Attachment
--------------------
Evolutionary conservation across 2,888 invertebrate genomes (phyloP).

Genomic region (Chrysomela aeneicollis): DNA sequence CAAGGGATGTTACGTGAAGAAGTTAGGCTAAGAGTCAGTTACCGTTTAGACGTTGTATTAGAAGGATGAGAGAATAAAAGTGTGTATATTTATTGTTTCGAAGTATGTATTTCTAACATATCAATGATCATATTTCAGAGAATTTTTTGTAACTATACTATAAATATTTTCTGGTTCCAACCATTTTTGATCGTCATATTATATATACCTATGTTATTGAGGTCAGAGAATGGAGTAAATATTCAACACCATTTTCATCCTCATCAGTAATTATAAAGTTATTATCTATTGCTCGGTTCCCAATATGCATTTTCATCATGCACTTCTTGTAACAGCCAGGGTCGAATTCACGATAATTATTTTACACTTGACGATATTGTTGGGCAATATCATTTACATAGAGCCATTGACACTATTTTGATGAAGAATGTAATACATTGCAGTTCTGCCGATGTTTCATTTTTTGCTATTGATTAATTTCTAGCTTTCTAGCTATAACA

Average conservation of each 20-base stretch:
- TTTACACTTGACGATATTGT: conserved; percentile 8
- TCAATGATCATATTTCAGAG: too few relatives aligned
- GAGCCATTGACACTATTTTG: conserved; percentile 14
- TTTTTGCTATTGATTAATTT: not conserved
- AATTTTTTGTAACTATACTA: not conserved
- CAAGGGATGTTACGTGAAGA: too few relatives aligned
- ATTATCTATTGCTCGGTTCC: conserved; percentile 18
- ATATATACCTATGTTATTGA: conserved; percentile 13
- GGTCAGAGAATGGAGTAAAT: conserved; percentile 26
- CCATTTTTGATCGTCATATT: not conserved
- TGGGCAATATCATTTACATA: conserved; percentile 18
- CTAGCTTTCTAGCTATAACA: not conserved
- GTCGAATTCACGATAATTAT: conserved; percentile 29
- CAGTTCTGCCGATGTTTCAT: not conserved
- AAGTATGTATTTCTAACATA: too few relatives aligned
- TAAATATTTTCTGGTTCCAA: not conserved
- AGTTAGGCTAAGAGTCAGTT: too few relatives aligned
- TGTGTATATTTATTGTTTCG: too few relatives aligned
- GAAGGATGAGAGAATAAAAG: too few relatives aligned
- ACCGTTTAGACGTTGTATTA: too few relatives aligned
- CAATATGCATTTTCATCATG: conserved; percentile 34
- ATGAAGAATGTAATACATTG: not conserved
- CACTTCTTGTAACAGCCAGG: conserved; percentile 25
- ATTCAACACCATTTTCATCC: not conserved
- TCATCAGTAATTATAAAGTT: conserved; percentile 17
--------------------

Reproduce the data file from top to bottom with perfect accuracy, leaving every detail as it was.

Evolutionary conservation across 2,888 invertebrate genomes (phyloP).

Genomic region (Chrysomela aeneicollis): DNA sequence CAAGGGATGTTACGTGAAGAAGTTAGGCTAAGAGTCAGTTACCGTTTAGACGTTGTATTAGAAGGATGAGAGAATAAAAGTGTGTATATTTATTGTTTCGAAGTATGTATTTCTAACATATCAATGATCATATTTCAGAGAATTTTTTGTAACTATACTATAAATATTTTCTGGTTCCAACCATTTTTGATCGTCATATTATATATACCTATGTTATTGAGGTCAGAGAATGGAGTAAATATTCAACACCATTTTCATCCTCATCAGTAATTATAAAGTTATTATCTATTGCTCGGTTCCCAATATGCATTTTCATCATGCACTTCTTGTAACAGCCAGGGTCGAATTCACGATAATTATTTTACACTTGACGATATTGTTGGGCAATATCATTTACATAGAGCCATTGACACTATTTTGATGAAGAATGTAATACATTGCAGTTCTGCCGATGTTTCATTTTTTGCTATTGATTAATTTCTAGCTTTCTAGCTATAACA

Average conservation of each 20-base stretch:
- TTTACACTTGACGATATTGT: conserved; percentile 8
- TCAATGATCATATTTCAGAG: too few relatives aligned
- GAGCCATTGACACTATTTTG: conserved; percentile 14
- TTTTTGCTATTGATTAATTT: not conserved
- AATTTTTTGTAACTATACTA: not conserved
- CAAGGGATGTTACGTGAAGA: too few relatives aligned
- ATTATCTATTGCTCGGTTCC: conserved; percentile 18
- ATATATACCTATGTTATTGA: conserved; percentile 13
- GGTCAGAGAATGGAGTAAAT: conserved; percentile 26
- CCATTTTTGATCGTCATATT: not conserved
- TGGGCAATATCATTTACATA: conserved; percentile 18
- CTAGCTTTCTAGCTATAACA: not conserved
- GTCGAATTCACGATAATTAT: conserved; percentile 29
- CAGTTCTGCCGATGTTTCAT: not conserved
- AAGTATGTATTTCTAACATA: too few relatives aligned
- TAAATATTTTCTGGTTCCAA: not conserved
- AGTTAGGCTAAGAGTCAGTT: too few relatives aligned
- TGTGTATATTTATTGTTTCG: too few relatives aligned
- GAAGGATGAGAGAATAAAAG: too few relatives aligned
- ACCGTTTAGACGTTGTATTA: too few relatives aligned
- CAATATGCATTTTCATCATG: conserved; percentile 34
- ATGAAGAATGTAATACATTG: not conserved
- CACTTCTTGTAACAGCCAGG: conserved; percentile 25
- ATTCAACACCATTTTCATCC: not conserved
- TCATCAGTAATTATAAAGTT: conserved; percentile 17